U.K. coronavirus death toll passes Italy to become highest in Europe but ministers urge caution over comparisons

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The U.K. has overtaken Italy as the country with the most coronavirus deaths in Europe as the total rose to 29,427 on Tuesday.

The government’s latest daily figures make the U.K. the second worst-hit country in the world in terms of deaths, behind the U.S., which has reported more than 70,000 deaths. The trend is confirmed in data aggregated by Johns Hopkins University.

As Italy has a smaller population and a death toll of 29,315, it still has a higher death rate per person than the U.K. The U.K. has also recently taken to including deaths in “all settings,” which includes in the community, in its figures.

U.K. Foreign Secretary Dominic Raab cautioned against international comparisons saying they couldn’t be made “reliably,” citing different methods of counting and gathering data, adding that Britain’s Office for National Statistics (ONS) was a “world leader.”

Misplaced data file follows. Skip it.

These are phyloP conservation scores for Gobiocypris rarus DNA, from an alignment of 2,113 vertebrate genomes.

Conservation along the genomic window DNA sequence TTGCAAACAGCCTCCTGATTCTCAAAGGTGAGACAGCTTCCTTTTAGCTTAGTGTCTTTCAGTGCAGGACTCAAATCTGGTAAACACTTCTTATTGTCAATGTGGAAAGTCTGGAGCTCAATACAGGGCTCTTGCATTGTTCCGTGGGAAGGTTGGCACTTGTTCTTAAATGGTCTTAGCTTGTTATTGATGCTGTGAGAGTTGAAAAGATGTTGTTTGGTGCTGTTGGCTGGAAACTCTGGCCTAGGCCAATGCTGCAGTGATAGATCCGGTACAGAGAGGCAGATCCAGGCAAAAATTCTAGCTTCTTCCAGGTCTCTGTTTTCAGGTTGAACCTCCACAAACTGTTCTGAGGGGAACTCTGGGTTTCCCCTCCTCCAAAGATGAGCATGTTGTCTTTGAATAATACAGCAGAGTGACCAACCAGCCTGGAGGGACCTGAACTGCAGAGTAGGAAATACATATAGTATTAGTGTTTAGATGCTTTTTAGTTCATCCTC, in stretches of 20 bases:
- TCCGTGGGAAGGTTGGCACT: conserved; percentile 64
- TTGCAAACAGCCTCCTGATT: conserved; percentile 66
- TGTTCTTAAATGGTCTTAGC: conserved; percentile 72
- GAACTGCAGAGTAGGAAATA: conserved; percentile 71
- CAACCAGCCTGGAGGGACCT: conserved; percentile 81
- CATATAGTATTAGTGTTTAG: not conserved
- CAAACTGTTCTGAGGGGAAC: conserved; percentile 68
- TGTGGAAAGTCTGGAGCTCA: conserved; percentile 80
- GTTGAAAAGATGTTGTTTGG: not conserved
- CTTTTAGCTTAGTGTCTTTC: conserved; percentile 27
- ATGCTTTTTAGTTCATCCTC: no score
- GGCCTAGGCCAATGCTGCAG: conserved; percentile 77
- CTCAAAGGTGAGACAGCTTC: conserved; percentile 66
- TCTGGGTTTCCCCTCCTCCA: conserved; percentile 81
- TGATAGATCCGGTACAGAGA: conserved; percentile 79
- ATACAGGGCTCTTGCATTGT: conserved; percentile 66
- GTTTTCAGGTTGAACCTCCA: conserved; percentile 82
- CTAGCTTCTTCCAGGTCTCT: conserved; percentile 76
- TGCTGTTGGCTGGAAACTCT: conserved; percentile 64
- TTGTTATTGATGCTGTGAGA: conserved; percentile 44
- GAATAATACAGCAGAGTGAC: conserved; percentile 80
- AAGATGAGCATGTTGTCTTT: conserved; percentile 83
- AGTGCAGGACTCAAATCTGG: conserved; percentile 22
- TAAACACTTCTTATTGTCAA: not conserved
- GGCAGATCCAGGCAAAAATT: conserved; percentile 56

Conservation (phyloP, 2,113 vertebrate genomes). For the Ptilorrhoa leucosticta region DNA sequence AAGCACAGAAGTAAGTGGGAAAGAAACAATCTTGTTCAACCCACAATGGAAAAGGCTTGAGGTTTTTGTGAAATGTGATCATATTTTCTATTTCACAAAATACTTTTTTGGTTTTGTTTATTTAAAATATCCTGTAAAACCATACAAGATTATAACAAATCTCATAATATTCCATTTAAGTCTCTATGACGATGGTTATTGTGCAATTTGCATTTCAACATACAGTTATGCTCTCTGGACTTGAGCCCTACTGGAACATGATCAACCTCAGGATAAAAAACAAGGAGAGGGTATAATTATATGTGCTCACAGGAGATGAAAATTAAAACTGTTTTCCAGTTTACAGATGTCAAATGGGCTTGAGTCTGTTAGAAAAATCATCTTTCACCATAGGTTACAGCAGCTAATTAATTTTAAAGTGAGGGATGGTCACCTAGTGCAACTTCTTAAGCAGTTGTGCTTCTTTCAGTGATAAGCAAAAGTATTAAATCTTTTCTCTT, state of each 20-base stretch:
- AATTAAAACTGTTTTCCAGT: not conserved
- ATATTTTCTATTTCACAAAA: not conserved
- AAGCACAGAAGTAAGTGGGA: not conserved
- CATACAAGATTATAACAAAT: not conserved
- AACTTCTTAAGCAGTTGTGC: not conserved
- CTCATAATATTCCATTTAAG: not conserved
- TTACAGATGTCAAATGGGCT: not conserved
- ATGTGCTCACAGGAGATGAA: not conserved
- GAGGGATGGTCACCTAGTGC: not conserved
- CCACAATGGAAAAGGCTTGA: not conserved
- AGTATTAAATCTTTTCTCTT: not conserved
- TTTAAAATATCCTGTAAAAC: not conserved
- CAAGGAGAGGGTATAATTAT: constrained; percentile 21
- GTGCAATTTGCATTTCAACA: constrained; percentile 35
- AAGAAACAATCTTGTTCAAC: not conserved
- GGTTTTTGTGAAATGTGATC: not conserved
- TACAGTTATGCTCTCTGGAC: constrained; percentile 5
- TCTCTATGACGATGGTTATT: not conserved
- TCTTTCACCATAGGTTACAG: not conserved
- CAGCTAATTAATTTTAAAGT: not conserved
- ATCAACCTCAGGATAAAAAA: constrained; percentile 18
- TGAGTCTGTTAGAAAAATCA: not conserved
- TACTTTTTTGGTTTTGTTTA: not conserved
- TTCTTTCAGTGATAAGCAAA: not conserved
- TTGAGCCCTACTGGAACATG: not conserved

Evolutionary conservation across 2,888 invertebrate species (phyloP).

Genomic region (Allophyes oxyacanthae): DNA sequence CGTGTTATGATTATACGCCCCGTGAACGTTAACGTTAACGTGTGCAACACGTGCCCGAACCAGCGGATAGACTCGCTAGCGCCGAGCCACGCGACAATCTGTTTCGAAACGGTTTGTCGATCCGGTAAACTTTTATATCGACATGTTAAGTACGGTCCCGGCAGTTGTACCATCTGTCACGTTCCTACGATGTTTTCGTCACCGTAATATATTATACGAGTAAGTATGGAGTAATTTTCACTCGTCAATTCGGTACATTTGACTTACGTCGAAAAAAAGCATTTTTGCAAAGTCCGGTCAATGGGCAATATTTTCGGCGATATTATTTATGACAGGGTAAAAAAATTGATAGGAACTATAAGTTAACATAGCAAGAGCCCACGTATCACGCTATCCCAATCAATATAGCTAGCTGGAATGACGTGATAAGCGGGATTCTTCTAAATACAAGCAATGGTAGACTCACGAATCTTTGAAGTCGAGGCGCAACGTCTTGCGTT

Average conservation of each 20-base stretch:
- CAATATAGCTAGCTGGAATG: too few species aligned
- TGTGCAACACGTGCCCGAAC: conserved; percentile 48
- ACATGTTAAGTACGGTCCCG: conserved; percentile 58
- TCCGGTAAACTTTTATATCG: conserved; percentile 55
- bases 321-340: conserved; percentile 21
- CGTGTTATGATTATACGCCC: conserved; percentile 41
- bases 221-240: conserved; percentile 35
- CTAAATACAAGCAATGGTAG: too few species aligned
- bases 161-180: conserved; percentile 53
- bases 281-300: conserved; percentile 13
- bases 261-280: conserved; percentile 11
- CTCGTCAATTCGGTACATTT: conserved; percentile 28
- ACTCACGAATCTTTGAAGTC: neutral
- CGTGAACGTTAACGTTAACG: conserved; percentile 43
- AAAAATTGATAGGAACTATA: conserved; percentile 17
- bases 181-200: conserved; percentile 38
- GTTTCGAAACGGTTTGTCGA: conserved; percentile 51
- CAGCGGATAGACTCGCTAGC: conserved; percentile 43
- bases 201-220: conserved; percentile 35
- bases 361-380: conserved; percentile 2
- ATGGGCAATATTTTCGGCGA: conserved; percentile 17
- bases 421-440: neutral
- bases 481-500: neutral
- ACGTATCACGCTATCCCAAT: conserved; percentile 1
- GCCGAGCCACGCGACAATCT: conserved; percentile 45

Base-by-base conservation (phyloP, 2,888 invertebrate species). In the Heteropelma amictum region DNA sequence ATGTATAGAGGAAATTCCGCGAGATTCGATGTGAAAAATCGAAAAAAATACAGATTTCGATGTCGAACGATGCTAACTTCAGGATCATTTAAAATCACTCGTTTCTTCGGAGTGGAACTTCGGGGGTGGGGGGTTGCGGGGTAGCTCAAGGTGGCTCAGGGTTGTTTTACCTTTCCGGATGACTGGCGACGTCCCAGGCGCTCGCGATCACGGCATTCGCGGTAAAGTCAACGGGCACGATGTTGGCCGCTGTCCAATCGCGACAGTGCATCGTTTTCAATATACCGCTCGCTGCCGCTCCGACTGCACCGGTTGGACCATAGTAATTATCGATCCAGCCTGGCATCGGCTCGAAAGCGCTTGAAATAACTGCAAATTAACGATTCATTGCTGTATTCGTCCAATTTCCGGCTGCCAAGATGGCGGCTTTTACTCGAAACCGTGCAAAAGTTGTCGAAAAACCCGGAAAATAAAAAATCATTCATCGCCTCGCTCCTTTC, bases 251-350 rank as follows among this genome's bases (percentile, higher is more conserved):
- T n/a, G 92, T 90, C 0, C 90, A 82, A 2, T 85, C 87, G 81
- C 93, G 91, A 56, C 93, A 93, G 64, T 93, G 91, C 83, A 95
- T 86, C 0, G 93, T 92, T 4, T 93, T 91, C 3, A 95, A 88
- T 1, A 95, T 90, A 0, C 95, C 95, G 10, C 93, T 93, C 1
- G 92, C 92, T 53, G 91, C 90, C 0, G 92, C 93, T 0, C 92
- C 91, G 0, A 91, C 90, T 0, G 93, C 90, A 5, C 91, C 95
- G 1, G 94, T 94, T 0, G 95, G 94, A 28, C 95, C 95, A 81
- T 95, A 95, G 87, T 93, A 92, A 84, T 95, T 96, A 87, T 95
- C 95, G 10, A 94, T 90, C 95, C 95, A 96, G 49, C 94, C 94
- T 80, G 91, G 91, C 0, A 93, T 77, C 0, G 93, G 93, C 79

Read: Coronavirus global death tally tops 250,000

“I don’t think we will get a real verdict on how countries have done until the pandemic is over, and particularly until we have got international comprehensive data on all-cause mortality,” he said at the Downing Street daily briefing.

Deputy chief scientific adviser Angela McLean said: “Deaths in the U.K. are higher than we would wish, I think is all I can say.”

Earlier on Tuesday the ONS released figures suggesting that the U.K.’s total death toll had now surpassed 32,000. It said 29,648 people died due to the virus in England and Wales up to April 24 – deaths in Scotland and Northern Ireland take that figure above 32,000.

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Nick Stripe, head of health analysis at ONS, said: “International comparisons are incredibly difficult to do and will be for some time to come. U.K. death registrations data is the fastest, most frequent and most in depth than any other stats agency.”

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